In these plans, policyholders receive a discount on monthly fees, which usually amounts to 20% or 25% of the values of the modalities without co-payment, in exchange for the payment of a small portion of the expenses, usually a symbolic amount, which does not even come close to the deduction. received. Most, however, prefer to pay more, to be entitled to the total free services.
It should also be considered that, despite the increasing supervision of insurance companies, there are still cases of fraud in the system, both on the part of policyholders and clinics and hospitals, which overvalue the use of drugs and materials in procedures and surgeries, in effect inevitable in the prices of plans for everyone.
This Wednesday, the 8th, the Superior Court of Justice (STJ) decided that health plans do not need to cover procedures not provided for by the ANS in contracts and perhaps this will have some impact on tuition from now on. But, until now, in Brazil, the general perception has always been that health plans should cover anything – and the courts, especially in the 1st instance, used to win the case to those who questioned the legitimacy of eventual exclusions by insurers. . The result is that the account was left over, one way or another, for all policyholders.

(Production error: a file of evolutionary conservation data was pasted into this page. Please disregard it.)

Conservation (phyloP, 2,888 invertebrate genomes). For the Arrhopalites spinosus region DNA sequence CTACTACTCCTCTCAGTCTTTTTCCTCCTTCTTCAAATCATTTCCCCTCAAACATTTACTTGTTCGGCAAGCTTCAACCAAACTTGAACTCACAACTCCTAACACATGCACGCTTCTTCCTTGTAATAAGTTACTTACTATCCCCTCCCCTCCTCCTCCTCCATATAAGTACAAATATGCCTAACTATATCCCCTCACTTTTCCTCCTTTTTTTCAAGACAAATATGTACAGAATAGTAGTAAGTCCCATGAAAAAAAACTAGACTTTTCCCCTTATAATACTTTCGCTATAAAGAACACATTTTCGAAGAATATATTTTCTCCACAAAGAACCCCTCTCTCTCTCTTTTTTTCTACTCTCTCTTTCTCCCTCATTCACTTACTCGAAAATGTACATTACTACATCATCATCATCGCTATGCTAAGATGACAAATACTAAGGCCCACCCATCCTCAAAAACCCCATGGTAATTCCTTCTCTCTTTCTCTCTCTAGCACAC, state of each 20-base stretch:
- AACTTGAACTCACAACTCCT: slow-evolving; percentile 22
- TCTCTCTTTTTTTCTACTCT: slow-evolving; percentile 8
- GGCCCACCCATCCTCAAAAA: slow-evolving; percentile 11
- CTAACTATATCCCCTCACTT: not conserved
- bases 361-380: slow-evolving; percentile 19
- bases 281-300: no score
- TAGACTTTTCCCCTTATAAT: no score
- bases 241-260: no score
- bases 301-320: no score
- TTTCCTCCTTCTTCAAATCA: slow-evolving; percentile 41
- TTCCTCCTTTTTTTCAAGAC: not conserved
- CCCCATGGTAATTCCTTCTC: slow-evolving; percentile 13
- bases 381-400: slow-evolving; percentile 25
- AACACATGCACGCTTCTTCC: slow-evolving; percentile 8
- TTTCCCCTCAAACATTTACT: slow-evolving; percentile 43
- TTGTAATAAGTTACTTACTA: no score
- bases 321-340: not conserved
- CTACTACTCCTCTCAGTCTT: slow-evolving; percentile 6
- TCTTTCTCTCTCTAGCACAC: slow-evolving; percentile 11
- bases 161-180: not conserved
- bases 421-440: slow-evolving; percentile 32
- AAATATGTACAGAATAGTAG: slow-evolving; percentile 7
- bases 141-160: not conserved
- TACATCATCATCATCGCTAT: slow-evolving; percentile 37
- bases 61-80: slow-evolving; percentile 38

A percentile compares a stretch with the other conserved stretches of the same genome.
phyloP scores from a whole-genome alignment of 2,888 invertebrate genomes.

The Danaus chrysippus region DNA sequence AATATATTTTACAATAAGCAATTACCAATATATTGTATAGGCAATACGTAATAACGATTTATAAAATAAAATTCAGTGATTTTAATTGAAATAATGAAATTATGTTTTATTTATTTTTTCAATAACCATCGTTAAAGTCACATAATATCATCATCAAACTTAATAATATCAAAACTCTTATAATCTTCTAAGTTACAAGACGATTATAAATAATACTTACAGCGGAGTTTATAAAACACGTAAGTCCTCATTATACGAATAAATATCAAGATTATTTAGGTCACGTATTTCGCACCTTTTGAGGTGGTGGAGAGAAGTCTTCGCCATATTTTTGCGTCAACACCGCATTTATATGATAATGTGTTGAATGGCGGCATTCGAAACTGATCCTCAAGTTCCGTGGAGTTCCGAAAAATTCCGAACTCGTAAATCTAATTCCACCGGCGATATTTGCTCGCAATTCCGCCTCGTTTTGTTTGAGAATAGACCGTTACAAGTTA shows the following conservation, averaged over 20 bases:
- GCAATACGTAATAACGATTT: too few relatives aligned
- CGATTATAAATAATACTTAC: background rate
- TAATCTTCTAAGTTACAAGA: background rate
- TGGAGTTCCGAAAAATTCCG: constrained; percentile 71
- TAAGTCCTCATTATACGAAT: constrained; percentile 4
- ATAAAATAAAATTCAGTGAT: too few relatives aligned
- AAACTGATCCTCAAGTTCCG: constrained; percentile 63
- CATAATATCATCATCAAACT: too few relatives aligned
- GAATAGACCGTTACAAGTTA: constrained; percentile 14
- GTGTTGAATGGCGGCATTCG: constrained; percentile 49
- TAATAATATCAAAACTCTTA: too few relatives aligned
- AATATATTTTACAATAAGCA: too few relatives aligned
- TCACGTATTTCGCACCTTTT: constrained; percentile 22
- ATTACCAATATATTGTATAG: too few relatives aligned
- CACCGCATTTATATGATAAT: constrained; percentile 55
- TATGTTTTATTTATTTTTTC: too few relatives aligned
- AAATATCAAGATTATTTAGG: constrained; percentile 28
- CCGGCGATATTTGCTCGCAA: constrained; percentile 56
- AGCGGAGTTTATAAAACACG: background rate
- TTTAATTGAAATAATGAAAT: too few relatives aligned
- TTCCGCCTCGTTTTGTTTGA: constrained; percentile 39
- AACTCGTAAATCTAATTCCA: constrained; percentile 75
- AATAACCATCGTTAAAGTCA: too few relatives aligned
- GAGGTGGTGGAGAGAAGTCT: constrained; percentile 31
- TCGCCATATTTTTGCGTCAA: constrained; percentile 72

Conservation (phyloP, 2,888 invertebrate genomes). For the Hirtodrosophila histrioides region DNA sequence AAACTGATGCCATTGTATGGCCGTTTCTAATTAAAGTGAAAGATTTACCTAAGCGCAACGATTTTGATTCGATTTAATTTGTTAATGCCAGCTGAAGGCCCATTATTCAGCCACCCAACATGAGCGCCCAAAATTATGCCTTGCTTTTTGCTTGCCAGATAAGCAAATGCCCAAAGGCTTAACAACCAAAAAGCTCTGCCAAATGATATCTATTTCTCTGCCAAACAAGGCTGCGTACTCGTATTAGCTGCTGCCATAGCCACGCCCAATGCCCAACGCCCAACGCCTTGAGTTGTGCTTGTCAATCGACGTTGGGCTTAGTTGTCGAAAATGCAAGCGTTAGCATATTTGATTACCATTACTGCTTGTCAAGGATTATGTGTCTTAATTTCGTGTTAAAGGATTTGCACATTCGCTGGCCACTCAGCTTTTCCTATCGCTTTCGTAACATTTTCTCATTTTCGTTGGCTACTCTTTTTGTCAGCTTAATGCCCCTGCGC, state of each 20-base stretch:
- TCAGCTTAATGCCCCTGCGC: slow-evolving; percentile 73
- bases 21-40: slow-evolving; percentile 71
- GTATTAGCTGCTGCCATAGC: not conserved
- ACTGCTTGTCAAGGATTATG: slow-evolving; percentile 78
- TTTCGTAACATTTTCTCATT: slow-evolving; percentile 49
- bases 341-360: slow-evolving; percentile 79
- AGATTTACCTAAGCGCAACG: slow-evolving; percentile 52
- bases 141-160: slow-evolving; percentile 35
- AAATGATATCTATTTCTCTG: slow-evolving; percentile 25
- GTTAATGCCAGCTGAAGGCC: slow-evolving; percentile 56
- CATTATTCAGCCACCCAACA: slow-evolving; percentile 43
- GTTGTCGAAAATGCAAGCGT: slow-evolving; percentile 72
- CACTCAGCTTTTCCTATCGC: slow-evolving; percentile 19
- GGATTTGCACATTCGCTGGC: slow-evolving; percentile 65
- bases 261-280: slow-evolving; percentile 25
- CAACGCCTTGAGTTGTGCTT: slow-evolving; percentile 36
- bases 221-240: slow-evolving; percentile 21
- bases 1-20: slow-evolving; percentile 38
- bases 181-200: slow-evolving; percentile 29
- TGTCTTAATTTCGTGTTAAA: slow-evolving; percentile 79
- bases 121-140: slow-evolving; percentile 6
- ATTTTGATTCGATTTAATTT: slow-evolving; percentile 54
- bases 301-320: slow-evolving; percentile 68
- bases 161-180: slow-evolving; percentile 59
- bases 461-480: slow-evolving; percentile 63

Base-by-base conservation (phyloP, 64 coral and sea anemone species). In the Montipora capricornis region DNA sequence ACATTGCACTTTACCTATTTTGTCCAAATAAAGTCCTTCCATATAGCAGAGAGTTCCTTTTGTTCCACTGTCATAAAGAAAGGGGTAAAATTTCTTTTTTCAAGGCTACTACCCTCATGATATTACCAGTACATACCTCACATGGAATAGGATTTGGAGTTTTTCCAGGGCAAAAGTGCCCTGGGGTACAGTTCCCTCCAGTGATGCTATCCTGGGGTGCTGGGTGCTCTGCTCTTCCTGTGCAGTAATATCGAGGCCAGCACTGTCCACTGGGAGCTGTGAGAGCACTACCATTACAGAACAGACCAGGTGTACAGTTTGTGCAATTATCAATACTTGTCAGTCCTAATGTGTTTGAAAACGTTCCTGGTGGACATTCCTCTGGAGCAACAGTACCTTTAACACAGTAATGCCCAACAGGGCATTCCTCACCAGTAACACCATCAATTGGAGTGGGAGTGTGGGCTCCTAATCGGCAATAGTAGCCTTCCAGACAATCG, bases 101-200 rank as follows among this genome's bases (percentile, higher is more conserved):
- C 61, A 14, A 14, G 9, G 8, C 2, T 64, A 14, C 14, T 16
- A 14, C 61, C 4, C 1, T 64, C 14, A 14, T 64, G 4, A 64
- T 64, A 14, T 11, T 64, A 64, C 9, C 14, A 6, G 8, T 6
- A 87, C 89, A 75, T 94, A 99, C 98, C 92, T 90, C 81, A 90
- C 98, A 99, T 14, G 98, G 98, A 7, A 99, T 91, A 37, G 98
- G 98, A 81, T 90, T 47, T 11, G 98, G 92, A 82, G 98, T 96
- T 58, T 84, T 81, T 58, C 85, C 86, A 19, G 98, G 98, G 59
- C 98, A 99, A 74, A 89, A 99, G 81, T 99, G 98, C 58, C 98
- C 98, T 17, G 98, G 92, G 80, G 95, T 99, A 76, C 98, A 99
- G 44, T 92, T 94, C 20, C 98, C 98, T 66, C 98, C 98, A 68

Even doctors end up contributing to encumber the plans. I am a witness to a case that took place ten years ago, in which, on his own initiative, a doctor decided to spend five minutes a day in the apartment of a patient who was admitted to the hospital where he worked. The professional accompanied the patient in another area and was not even taking care of the problem that led to the hospitalization, but even so, he decided to check in daily in the room.
Only at the time of discharge, the relatives discovered that the doctor had left a bill of BRL 10,000, referring to the “consultations” he had given during the twenty days the patient was hospitalized, at a cost of BRL 500 each. . When asked about the reason for the invoice, he did not beg: “It’s not you who will pay, it’s the plan”.
There are also other issues, such as the idea that each laboratory should have its own tomography and ultrasound machines, even without a demand that justifies their purchase, to make it possible to reduce the prices of services, instead of looking for concentrate them in a few addresses (municipalities or neighborhoods, as the case may be), with the aim of optimizing their use.
All of this – and then some – inevitably contributes to increasing “health inflation” and is reflected in the prices of plans. As the old maxim popularized by economist Milton Friedman (1912-2006), which has already become a buzzword among his peers, says, “there is no free lunch”.
It is clear, however, that, at the time of readjustments, it is more popular to fire bazooka shots at insurance companies and group medicine companies. This raises the stands, generates outbursts of indignation in the mass and generates clicks in abundance on social networks. Obviously, they must be supervised, to ensure that they operate within the rules of the game. Now, putting them in the position of villain in the increases, with an alleged connivance of the ANS, is something quite different.